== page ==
Rear Admiral Montgomery Sicard (30 September 1836 – 14 September 1900) was an officer in the United States Navy during the American Civil War.
Born in New York, Sicard was appointed midshipman on 1 October 1851. After graduation from the Naval Academy in 1855, he served in the Home and East India Squadrons until the outbreak of the Civil War. During the war, he served in the West Gulf Blockading Squadron, participating in the capture of New Orleans, Louisiana late in April 1862 and the passage of the Vicksburg batteries in June 1862. Sicard later commanded Seneca during the assaults on Fort Fisher in December 1864 and January 1865.
After the war, command duty afloat alternated with ordnance duty in Washington, D.C. and New York City until he became Chief of the Bureau of Ordnance from 1881 to 1890. In 1897, he was promoted to Rear Admiral and took command of the North Atlantic Squadron but was forced to relinquish his command at the outbreak of the Spanish-American War due to ill health. Upon his partial recovery, he was placed in charge of the Board of Strategy and took an important part in guiding the conduct of the war.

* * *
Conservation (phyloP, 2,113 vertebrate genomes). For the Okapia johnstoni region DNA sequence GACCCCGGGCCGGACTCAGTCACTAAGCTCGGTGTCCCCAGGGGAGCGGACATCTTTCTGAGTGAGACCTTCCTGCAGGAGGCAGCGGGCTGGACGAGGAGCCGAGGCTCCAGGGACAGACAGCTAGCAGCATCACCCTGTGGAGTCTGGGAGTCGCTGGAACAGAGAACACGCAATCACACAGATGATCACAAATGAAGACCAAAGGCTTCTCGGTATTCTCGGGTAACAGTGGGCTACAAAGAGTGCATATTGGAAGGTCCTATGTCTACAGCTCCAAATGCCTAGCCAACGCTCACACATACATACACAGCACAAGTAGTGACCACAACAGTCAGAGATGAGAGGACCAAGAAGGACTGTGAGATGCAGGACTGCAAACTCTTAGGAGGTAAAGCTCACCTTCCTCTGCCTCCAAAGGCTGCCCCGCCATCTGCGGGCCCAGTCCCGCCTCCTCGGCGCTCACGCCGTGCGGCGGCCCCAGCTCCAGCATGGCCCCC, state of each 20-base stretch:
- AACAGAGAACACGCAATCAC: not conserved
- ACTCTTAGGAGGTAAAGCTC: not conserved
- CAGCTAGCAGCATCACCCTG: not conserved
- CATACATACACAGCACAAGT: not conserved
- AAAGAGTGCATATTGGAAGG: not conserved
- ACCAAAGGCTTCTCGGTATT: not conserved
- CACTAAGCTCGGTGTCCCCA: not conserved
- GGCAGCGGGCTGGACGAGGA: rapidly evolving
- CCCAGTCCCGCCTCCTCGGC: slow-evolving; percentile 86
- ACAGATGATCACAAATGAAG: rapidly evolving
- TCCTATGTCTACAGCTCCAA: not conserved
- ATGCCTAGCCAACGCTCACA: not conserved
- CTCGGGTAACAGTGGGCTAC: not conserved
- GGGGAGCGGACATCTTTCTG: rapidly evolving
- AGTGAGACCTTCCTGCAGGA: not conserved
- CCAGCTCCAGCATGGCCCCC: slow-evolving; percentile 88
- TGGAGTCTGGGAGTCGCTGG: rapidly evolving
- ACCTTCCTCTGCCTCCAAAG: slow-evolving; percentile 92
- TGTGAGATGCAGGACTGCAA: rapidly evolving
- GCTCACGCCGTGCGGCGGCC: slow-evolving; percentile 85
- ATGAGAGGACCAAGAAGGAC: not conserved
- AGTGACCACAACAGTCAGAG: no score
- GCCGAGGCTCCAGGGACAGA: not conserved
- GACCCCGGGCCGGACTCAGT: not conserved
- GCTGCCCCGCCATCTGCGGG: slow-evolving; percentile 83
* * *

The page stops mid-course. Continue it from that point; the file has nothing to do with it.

Rear Admiral Sicard retired on 30 September 1898 and died at Westernville, New York, on 14 September 1900.
USS Sicard (DD-346) was named for him. The Washington Navy Yard in Washington, D.C. also has Sicard St which is named for him.
- This article includes text from the public domain Dictionary of American Naval Fighting Ships.